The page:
Elec­tri­fied by a short ride in Tesla’s Model 3

The in­tu­itive na­ture of the car’s minimalist de­sign is cap­ti­vat­ing

The Washington Post Sunday - - POLITICS & THE NATION - BY PETER HOL­LEY peter.hol­ley@wash­post.com

The rau­cous crowd had dwin­dled to a few dozen hang­ers-on. The in­ter­na­tional re­porters had re­turned to their ho­tels, and Tesla’s bil­lion­aire chief ex­ec­u­tive, Elon Musk, had dis­ap­peared into his Fre­mont, Calif., fac­tory about an hour ear­lier.

Tesla’s Model 3 roll­out was es­sen­tially over, but in a nearby park­ing lot where the first test rides of the elec­tric car were be­ing of­fered, the night’s en­thu­si­asm had yet to wane.

In al­most any other cir­cum­stances, a silent, three-minute ride around a poorly lit fac­tory park­ing lot that barely cracked school-zone speed lim­its would have been a laugh­ably un­der­whelm­ing ex­pe­ri­ence. But for many rid­ers, my­self in­cluded, this time was dif­fer­ent.

One spin in the Model 3 just wasn’t enough. Jour­nal­ists, fac­tory work­ers and fam­ily mem­bers, and ran­dom rev­el­ers on hand to cel­e­brate, re­turned to the back of the line over and over again as if the un­der­stated elec­tric sedan were a fu­tur­is­tic car­ni­val ride.

“That was fan­tas­tic,” one man said as he got out of the car. “Can we take pic­tures?”

“Can we do it again?” a woman asked.

It is likely that the ef­fu­sive re­ac­tions were at least partly in­flu­enced by Tesla’s flashy PR cam­paign. Com­pany han­dlers had been force-feed­ing at­ten­dees a diet of Model 3 ex­u­ber­ance for sev­eral hours with mes­mer­iz­ing videos, splashy lights, up­beat dance tracks and free drinks — giv­ing peo­ple the feel of hav­ing an ex­clu­sive back­stage pass to the au­to­mo­tive fu­ture.

“This is the world’s first mass­mar­ket elec­tric ve­hi­cle,” we were told. “You, my friend, are ex­pe­ri­enc­ing his­tory!”

From the mo­ment you sit in­side the Model 3, you do sense that you have en­tered un­charted ter­ri­tory. What made the ex­pe­ri­ence unique, how­ever, is the equally im­me­di­ate sense that this un­charted ter­ri­tory is fa­mil­iar. Call it driv­ing deja vu. I at­tribute that feel­ing to the in­tu­itive na­ture of the Model 3’s minimalist de­sign. But it also has to do with how the car seam­lessly in­cor­po­rates tech­nol­ogy that is al­ready sec­ond na­ture in many peo­ple’s ev­ery­day lives. In­stead of peer­ing into a clut­tered dash­board, for ex­am­ple, you see crit­i­cal in­for­ma­tion about the ve­hi­cle arriving via a clean, 15-inch dis­play that will look in­stantly rec­og­niz­able to any smart­phone user.

That said, the door han­dles may take a few tries to get used to. I got car­ried away and waved my hand over them ex­pect­ing the Tesla ge­nie to open the door for me. Alas, the year is 2017, not 2117.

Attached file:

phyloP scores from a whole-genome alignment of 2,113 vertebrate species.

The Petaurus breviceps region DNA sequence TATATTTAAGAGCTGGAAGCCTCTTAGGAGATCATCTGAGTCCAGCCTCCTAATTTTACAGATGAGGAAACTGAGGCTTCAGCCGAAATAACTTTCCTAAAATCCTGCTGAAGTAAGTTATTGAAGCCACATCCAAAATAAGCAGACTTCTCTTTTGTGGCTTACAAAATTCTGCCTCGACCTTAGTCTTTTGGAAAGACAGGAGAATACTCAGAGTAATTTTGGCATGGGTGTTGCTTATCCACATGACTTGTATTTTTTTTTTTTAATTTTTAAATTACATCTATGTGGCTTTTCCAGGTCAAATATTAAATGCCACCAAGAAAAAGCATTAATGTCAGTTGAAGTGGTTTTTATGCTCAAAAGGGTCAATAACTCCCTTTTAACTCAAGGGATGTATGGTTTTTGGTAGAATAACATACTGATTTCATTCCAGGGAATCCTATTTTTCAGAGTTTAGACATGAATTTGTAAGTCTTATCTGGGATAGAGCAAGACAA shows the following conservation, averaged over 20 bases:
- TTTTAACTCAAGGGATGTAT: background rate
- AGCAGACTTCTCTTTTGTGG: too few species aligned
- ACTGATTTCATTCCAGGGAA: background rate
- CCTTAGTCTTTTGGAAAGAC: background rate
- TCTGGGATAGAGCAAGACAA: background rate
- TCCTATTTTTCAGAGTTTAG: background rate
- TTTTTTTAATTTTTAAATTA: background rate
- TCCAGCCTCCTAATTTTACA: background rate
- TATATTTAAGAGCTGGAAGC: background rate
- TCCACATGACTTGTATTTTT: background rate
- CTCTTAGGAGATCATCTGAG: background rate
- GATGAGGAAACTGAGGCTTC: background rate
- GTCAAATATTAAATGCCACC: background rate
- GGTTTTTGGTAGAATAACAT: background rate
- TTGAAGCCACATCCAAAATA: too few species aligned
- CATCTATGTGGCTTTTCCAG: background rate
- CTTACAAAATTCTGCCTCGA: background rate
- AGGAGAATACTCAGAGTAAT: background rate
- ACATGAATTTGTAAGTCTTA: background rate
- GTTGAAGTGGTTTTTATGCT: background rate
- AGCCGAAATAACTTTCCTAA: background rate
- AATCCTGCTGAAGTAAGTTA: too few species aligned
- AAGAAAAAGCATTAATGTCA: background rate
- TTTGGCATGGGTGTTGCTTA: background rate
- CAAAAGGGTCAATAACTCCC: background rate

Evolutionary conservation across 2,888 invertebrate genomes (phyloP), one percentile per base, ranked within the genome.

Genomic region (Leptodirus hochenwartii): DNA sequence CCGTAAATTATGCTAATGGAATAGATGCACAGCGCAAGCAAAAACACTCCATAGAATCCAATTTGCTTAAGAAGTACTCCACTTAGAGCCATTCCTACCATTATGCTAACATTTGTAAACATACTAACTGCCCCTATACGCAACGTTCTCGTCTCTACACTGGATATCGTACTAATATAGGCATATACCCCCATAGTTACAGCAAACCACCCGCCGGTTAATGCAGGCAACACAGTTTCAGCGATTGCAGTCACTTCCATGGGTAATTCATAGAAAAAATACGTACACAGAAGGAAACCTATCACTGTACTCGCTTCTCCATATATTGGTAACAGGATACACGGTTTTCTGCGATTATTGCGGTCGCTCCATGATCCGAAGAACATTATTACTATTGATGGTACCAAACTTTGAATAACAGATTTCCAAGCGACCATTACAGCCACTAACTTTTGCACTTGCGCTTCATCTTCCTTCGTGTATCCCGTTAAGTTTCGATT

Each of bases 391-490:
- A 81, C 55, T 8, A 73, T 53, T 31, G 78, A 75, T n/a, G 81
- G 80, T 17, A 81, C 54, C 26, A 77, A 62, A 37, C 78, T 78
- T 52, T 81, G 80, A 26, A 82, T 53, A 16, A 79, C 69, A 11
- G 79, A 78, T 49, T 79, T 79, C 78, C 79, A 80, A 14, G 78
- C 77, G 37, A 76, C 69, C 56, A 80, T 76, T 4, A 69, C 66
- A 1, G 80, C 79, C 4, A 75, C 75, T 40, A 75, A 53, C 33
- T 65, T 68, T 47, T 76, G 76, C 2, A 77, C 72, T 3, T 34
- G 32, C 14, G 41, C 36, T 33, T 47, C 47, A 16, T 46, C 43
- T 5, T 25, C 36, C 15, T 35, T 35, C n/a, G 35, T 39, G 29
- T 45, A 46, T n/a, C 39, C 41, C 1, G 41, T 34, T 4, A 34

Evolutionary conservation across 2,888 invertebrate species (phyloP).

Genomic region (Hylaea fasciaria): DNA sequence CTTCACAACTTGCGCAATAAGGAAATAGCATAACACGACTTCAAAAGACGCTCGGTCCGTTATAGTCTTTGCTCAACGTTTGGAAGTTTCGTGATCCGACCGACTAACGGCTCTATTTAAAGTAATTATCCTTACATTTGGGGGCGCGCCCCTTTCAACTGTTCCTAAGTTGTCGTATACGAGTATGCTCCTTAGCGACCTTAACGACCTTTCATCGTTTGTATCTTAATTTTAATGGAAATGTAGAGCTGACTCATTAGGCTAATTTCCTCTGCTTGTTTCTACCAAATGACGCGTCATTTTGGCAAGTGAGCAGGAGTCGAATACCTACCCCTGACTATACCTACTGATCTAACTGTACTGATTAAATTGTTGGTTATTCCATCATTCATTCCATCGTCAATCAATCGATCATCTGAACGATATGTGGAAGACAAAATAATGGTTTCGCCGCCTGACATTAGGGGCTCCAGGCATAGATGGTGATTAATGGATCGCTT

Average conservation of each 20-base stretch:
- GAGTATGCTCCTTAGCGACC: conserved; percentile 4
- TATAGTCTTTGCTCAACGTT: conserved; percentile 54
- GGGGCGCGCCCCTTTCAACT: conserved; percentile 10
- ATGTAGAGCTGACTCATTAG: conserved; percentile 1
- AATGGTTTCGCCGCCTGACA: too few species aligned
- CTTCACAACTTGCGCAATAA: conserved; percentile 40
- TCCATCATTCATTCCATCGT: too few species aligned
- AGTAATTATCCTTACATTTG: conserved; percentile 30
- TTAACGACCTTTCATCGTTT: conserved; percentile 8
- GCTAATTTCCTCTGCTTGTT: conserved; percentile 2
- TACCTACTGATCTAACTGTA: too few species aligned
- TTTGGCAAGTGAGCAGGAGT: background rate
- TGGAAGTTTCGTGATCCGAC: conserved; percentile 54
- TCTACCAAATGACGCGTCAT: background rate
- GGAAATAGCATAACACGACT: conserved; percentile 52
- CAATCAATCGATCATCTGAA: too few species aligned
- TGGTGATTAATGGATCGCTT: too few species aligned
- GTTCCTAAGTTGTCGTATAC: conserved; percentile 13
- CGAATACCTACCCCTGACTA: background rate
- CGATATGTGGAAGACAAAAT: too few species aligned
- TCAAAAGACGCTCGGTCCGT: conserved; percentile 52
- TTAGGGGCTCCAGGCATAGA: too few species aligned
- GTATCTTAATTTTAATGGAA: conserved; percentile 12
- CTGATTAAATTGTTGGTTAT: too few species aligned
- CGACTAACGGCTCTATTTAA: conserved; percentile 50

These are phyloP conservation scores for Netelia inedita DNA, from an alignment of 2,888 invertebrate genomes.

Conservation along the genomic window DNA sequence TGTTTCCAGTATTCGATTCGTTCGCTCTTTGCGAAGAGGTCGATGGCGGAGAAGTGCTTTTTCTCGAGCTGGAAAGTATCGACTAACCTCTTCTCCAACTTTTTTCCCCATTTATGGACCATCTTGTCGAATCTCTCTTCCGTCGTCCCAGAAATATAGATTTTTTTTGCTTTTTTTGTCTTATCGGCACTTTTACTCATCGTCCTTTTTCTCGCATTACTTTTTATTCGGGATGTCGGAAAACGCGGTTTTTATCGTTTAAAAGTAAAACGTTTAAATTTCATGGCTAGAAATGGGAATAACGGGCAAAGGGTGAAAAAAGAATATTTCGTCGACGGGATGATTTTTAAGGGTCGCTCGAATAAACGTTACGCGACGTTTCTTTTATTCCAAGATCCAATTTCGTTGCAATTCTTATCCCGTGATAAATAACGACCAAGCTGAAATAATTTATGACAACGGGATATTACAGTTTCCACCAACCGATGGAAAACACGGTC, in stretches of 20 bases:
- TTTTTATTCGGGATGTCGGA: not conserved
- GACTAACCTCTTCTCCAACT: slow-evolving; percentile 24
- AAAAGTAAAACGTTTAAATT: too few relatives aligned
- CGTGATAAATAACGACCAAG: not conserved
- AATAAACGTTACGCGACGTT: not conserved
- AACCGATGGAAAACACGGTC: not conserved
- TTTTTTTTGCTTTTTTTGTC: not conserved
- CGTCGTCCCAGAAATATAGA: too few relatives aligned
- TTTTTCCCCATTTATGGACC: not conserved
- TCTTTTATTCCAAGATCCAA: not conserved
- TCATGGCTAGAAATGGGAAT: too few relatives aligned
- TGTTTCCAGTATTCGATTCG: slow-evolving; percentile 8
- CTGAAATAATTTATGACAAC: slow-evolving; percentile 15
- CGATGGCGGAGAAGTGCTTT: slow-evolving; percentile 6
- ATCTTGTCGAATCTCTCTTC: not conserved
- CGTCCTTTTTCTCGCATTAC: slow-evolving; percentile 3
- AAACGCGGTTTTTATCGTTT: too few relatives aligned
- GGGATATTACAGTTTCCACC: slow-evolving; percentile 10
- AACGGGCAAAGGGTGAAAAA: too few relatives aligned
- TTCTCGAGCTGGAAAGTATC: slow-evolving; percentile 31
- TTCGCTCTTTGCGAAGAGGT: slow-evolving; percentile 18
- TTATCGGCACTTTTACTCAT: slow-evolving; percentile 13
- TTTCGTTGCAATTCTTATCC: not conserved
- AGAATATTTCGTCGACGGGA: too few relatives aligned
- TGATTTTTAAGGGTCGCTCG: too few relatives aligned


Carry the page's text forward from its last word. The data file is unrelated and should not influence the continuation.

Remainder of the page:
“We aimed for a very sim­ple, clean de­sign, be­cause in the fu­ture — re­ally, the fu­ture be­ing now — the cars will be in­creas­ingly au­ton­o­mous,” Musk said Fri­day. “So you won’t re­ally need to look at an in­stru­ment panel all that of­ten. You’ll be able to do what­ever you want: You’ll be able to watch a movie, talk to friends, go to sleep.”

With the dash­board de­void of but­tons and the typ­i­cal in­stru­ment clus­ter in the driver’s line of sight, your eyes are drawn in­stead to the road ahead. The wind­shield wipers, head­lights, map­ping, tem­per­a­ture, mu­sic and steer­ing wheel can be ad­justed with a few taps on the hor­i­zon­tal dis­play. The speedome­ter is also promi­nently dis­played here, in the up­per left cor­ner, a fea­ture that our driver said ini­tially caught him off guard, but which now seems safer and more in­tu­itive than glanc­ing be­hind the wheel to check your speed.

The Model 3 — touted as the first “mass-mar­ket” elec­tric car — will start at $35,000, go from zero to 60 mph in 5.6 sec­onds and reach up to 130 mph. It has a range of 220 miles to 310 miles and is de­signed to “have the high­est safety rat­ings in ev­ery cat­e­gory,” the com­pany said.

“This car feels like an au­to­mo­tive tip­ping point, a sign that elec­tric ve­hi­cles — and hope­fully, the in­fra­struc­ture that sup­ports them — have fi­nally come into their own,” Wired’s Jack Ste­wart ob­served.

To be fair, Tesla, for all its revo­lu­tion­ary rhetoric, is hardly the first auto to en­ter this space. Prospec­tive buy­ers are al­ready com­par­ing the Model 3 to the Chevy Bolt, Mo­tor Trend’s 2017 Car of the Year and the 2017 North Amer­i­can Car of the Year. The Bolt’s 240-mile bat­tery range is slightly longer than the Model 3’s base range.

One ma­jor dif­fer­ence be­tween the ve­hi­cles, how­ever, is price. With in­cen­tives, the Bolt is avail­able for less than $30,000. With in­cen­tives, the base Model 3 is com­pa­ra­bly priced, but pack­ages and op­tions can nearly dou­ble the price tag. A Model 3 with ev­ery pre­mium op­tion would cost about $60,000, ac­cord­ing to the lat­est de­tails re­leased by the com­pany.

The com­pe­ti­tion, it seems, is on.

“This is a di­rect chal­lenge for Tesla to make the Model 3 any­thing near the Bolt EV for the same price,” Mo­tor Trend ex­ec­u­tive edi­tor Mark Rechtin said. “Chevro­let has made af­ford­able, long-range elec­tric trans­porta­tion avail­able to the masses. Elon Musk should be afraid. Very, very afraid.”


Tesla Model 3 cars at Tesla’s Fre­mont, Calif., fac­tory, where the com­pany handed over its first 30 Model 3 cars to em­ployee buy­ers Fri­day.

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